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No. 508, 1763.--Agreement] .. between Hugh McLeod of

Geanies and Gavin Skeoch, cloack and watch maker, late in Glasgow ... obliges himself to make . . good materials .. and workmanship .. eight day cloack .. go regularly .. and join to the same all the parts, wheels, barrels, &c., that belong to a musick cloack that will play such twelve tunes as Geanies shall appoint ... and that by the turning of a hand it will play any one of the 12 tunes . . to note on the barrels those 12 tunes in ane exact pointed way .. begin .. February .. finished . . August . . to play one tune each three hours every day, to change itself each 24 hours and play a new tune each day of the 12 days . . obliges . . not to leave his work one day till .. finished without .. allowance . . . Geanies . . to pay .. Gavin . . Ten guineas . . 3 when the work is ended, 3 three weeks after .. 4 at the end of the year if it goes regularly . . not wrong any manner of way ... further to maintain . . Skeoch at.. Geanies while he works ... penaltie of £2 Stg. ... Witnesses, Wm. Urquhart, schoolmaster at Geanies, and Colin Mackenzie, son to . . tacksman of Balnacore of Cadboll. [There is next a complaint by Geanies to the Tain Magistrates, reciting above agreement; that Skeoch began, but later he and John Ross, a watchmaker in Tain, proposed partnership, and that they should finish the clock in Tain. A piece is torn out of the paper, but it appears from the next part that Skeoch got into trouble and was shut up in the Tolbooth ; that Geanies demanded the clock, almost finished, from Ross, who refused, alleging that he bought it of Skeoch

while in the Tolbooth. Geanies offers to pay the stipulated price to any who has the right to it, and sues for delivery of the clock. There is no paper giving the result, nor any trace now of the clock itself, so far as known. But in a sheet of accounts of George Miller, treasurer of Tain in 1768, there are entries—“ Paid Skeoch, clockmaker, £1

5s,” and “ Paid John Ross, clockmaker, for salary, £2 15s. No. 509, 1787.-] .. Roup . . Hugh Ross, silversmith in Tain

[repetitions avoided by summing up similar lots] Silver-mounted snuffbox, 7s 64 ; 3 pr. silver buckles, 28s 6d; 9 silver Table spoons 212 oz., £5 11s; 47 silver hearts, 65s 6d [these were used as engagement gifts]: 1 gold heart, 11/6d; 11 silver rings, 15s 6d ; 9 silver tea- and two sugarspoons, 22s 10d ; 5 gold rings, £1 8s 3d ; 3 boxes containing precious stones, 10/3: parcel of pearls, 3s; 21 watch glasses, 1s 6d ; 2 candlesticks and caster, ls 8d ; 2 Coffee Pots; 3 nutmeg graters; gold weights and Bullion weights and Bismer; a press with glass front; punch ladle, 9s 6d ; 2 China bowls, 10). [Rest is household furniture. For note as to some of the purchasers, see under Tain after No. 986. In 1773, in a letter, Wm. Nicol, watchmaker, Edinburgh, quotes for Baroineter, Thermometer, and hygrometer, £2 12s 6d ; Barometer and Thermometer, £26s 6d ; Baro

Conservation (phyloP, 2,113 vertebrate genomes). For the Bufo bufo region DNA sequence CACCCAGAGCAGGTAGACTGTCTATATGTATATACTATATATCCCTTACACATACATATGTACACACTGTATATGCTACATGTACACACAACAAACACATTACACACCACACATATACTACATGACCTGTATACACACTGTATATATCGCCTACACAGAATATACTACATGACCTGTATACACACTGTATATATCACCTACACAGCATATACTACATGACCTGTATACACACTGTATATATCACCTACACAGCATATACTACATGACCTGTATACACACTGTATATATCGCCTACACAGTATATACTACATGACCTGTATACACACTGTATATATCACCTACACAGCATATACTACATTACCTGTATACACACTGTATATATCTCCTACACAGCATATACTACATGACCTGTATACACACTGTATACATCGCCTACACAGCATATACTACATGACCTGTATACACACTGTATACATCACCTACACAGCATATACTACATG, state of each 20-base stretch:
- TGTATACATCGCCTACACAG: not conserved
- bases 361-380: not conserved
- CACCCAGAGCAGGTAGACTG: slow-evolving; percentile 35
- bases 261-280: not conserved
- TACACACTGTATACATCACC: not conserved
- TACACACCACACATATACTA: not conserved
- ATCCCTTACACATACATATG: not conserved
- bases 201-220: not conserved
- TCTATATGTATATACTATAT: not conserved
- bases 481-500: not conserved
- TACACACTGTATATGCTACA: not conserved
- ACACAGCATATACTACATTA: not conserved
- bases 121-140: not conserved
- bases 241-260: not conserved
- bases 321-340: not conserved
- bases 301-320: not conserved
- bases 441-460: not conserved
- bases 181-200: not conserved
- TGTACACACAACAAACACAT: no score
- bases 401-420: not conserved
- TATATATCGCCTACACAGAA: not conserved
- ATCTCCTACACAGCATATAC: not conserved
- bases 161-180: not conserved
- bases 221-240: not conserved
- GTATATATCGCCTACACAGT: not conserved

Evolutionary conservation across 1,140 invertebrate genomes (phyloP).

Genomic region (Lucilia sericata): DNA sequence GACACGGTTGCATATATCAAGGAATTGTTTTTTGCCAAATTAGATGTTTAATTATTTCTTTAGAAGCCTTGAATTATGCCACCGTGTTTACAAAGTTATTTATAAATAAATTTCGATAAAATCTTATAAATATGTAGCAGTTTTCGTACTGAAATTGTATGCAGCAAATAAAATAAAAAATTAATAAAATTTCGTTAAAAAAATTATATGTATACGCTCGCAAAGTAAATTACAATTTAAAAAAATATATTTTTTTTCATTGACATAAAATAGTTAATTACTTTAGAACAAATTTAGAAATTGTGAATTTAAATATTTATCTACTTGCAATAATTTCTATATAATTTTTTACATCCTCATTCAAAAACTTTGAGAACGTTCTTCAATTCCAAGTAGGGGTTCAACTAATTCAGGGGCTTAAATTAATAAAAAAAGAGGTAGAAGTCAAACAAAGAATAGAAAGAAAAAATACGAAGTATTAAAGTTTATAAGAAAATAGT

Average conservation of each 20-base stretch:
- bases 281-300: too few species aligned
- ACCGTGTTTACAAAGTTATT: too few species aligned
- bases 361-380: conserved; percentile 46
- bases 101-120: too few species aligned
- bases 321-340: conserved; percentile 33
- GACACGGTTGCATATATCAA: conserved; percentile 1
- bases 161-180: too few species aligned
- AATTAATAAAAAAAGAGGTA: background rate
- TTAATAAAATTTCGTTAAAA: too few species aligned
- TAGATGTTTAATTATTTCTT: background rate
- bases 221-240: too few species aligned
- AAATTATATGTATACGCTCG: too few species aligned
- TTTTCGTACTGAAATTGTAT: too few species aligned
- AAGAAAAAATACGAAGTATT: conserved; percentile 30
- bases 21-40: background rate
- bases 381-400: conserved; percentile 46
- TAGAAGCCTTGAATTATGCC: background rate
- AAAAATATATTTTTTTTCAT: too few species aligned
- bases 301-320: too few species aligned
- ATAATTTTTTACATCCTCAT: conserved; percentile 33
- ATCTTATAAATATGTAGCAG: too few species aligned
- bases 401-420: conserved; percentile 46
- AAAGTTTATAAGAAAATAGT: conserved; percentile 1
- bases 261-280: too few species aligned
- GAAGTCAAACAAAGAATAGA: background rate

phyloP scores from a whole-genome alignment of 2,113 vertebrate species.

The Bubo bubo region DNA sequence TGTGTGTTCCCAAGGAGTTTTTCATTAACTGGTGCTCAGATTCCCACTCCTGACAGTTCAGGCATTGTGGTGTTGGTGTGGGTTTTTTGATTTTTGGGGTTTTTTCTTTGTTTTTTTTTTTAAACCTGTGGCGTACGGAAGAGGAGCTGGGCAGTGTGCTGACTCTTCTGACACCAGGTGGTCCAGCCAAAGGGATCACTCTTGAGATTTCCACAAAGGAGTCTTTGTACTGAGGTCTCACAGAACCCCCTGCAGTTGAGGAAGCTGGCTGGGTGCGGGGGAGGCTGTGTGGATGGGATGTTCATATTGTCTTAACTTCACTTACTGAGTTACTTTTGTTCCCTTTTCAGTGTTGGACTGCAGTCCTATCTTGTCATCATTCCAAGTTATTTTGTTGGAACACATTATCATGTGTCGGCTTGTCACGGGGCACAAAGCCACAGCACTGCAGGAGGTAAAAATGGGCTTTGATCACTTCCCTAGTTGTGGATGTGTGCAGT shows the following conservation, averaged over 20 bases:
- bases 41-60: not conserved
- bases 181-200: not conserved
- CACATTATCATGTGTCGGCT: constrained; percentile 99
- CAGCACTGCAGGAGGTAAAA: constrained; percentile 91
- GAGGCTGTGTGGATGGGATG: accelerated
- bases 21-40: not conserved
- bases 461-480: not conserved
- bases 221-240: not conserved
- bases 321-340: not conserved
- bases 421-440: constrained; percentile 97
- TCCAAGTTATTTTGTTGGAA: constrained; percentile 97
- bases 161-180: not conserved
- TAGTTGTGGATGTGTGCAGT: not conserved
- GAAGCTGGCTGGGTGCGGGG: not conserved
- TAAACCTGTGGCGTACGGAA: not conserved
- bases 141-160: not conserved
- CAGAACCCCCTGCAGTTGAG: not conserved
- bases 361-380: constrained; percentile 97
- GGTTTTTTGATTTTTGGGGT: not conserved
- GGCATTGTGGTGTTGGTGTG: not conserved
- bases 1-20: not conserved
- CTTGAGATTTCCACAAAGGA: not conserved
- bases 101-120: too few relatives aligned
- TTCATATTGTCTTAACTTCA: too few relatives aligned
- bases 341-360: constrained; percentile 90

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COMMERCE, COMMUNICATIONS

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meters, £1 5s to £2 10s. As to COINED silver and gold,

there is a reference to very old coinages in B. No. 510, 1593.-Receipt.) I James Nicolsoun maister

measone grantis me to have receavit .. fra . . George Ross of Balnagown . . fourtie libs. money haill and compleit payment of money victuall, wavers (small timber), and uther . . in ye Inventory maid . . concerning ye new wark of Balnagown .... At Tayne ye xxi day of Octr. ane thousand fyve hundert fourscoir threttin zeires . . witnesses, Allexr. Hay, Andro McCulloch, burgesses of Tayne +N.

[Below, on same paper :-] 1.. James Nicolsoun obleistis me to delyver ye peices of gold following to ye said George Ross . . Mertimes nixt .. for ye pryces subsequent .. ane auld ross nobill at vi merks vi sh. and viii d.; Ane dubill deucat at ten merks; Ane Angell nobill at sevin merks; Ane new angell nobill at four merks ; Ane half of ane auld Ross nobill at fyve merks ten shillings; tway crownes, extending to aucht merks. In ye haill, sevin peices. [See also end of No. 465. George Ross was evidently a collector of old coins. In an account of 1688

fyve rex dollers, £14 10s,” whence the rex-dollar was then 56s Scots, or 4s 8d stg.; but in No. 531 it is given 60s, and in an account of 1699 there is one rex-dollar reckoned 58s Scots. In a printed advertisement of 1746, sent by Thomas Cumming, Cork, to Col. Monroe, a quotation of £5 1s Irish money for shagg is reckoned at £4 13s 3d stg. As to FINANCE, there are many letters from John Coutts and the firm, not only as to money, but as to purchases and sales of grain, in which they evidently dealt either as principals or agents. Even their banking letters and notices usually end with news as to harvest prospects or grain prices--see one in No. 449. In 1750, one signed Coutts & Trotter intimates the death of John Coutts at